Identification of a nuclease activity from Tetrahymena crude extracts with preference for telomere substrates

We initially incubated the non-telomeric and telomeric blunt-ended substrates with crude Tetrahymena cell extracts (Figure (Figure1B)1B) and analyzed processing by gel electrophoresis and autoradiography. We observed a nuclease activity that degraded the telomeric substrate to a greater degree than the non-telomeric substrate (compare lanes 3 to 6). This activity was robust, strand-specific, and sequence-dependent. The nuclease cleaved the 5'-strand of a blunt-ended substrate containing telomere repeats.

To further characterize this nuclease activity, we performed biochemical purification. Extracts were precipitated with ammonium sulfate, and then enriched on several fast protein liquid chromatography (FPLC) columns in the following order: Phenyl Sepharose, Affi-Gel Blue Gel (AGB), Mono-Q, Gel Filtration-Superdex 200, and Hydroxyapatite (HAP) (Figure (Figure1C).1C). The final active fractions were concentrated by a Mono-Q or a Q-spin column. The activity of the fractions from each step of the purification was analyzed, and the purification was monitored by Bradford protein assay and SDS-PAGE (Additional file 2, supplementary Figure S2). The final Q concentration step showed that the nuclease activity was highly enriched in three fractions (Additional file 2, supplementary Figure S2B, lanes 4-6). The active fraction contained low amount of protein, which could only be visualized on a silver-stained gel (Additional file 2, supplementary Figure S2A, lane 5). The gel filtration step of the purification indicated the active nuclease was approximately 100 kDa in size (Figure (Figure1D1D).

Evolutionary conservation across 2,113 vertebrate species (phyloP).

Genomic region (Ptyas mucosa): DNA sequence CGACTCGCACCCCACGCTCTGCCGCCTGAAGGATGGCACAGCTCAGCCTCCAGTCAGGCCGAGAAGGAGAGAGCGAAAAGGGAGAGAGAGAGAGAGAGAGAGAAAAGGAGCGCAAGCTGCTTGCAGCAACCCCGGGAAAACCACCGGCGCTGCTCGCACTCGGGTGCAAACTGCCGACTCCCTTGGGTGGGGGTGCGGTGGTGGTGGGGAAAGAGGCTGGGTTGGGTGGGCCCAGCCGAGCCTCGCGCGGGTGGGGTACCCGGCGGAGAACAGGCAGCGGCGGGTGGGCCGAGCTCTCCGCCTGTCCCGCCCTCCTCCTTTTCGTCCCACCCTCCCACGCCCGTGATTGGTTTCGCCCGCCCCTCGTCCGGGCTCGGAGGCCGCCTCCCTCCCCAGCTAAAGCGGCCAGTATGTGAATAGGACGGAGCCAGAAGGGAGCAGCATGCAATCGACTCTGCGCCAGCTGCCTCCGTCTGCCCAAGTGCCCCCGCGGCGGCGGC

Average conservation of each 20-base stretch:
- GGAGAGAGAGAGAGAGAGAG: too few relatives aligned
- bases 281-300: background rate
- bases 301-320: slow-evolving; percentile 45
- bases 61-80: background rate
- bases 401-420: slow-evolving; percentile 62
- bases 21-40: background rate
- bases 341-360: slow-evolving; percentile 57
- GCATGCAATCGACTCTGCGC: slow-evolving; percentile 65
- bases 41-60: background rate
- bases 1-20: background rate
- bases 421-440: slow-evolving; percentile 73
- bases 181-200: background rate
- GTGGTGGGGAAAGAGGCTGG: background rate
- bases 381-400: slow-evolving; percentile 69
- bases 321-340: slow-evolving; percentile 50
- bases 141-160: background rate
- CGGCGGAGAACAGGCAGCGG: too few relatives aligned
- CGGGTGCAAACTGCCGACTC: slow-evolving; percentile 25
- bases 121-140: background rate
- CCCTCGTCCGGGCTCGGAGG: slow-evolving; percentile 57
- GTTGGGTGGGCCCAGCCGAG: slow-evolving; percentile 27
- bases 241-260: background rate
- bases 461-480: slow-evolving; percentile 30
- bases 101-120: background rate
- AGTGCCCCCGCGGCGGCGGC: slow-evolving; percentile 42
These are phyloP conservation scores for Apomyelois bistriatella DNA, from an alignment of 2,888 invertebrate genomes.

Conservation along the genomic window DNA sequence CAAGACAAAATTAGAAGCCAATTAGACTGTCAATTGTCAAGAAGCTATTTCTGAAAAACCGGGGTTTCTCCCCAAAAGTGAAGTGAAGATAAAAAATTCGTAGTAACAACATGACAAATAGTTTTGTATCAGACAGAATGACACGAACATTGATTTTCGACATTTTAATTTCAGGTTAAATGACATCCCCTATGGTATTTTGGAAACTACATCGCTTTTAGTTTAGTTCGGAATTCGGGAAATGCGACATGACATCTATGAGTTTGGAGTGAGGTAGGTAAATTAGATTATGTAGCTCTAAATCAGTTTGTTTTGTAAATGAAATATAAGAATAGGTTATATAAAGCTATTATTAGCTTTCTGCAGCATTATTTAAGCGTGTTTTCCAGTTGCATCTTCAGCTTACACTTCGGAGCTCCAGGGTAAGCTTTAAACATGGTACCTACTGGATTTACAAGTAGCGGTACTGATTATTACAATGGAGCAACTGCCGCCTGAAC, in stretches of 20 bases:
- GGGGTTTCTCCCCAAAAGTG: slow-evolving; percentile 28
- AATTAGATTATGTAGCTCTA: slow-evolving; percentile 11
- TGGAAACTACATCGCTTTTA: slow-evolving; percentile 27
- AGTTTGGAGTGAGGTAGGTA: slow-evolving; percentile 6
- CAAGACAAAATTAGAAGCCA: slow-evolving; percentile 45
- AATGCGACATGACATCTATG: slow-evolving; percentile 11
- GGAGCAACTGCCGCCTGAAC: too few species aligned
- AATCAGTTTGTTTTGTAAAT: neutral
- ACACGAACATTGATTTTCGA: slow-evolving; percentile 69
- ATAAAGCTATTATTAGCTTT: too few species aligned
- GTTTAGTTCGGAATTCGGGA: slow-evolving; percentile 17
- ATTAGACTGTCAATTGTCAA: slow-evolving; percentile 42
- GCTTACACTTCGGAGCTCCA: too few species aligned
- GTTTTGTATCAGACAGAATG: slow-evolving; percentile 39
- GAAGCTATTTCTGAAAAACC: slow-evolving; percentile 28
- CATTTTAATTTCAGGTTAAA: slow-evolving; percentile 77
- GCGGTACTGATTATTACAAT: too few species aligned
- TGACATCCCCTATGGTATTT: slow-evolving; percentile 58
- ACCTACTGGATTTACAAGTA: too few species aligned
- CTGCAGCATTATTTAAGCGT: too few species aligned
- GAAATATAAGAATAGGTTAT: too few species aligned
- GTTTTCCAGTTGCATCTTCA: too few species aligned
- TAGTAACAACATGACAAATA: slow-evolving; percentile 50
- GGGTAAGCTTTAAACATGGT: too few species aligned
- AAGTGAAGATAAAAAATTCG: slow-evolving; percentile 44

After obtaining highly-active fractions, we characterized the specificity of the enzyme; both enzyme titration and time-course assays showed significant preference for telomeric over non-telomeric substrates (Figures (Figures2A2A and and2B).2B). The telomere repeat-containing substrates were efficiently processed by the nuclease (Figure (Figure2A,2A, lanes 7-12 and Figure Figure2B,2B, lanes 19-24) throughout the incubation time while the non-telomeric and 5'-strand labeled substrates were only minimally degraded (Figure (Figure2A2A, lanes 1-6 and Figure Figure2B,2B, lanes 7-12). Cleavage was specific to telomeric 5'-strands: the substrates that were labeled on the 3'-strand showed no degradation by the nuclease (Figure (Figure2B2B, lanes 1-6 and 13-18). Thus, processing of the blunt substrates by this nuclease leads to 3'-overhang formation.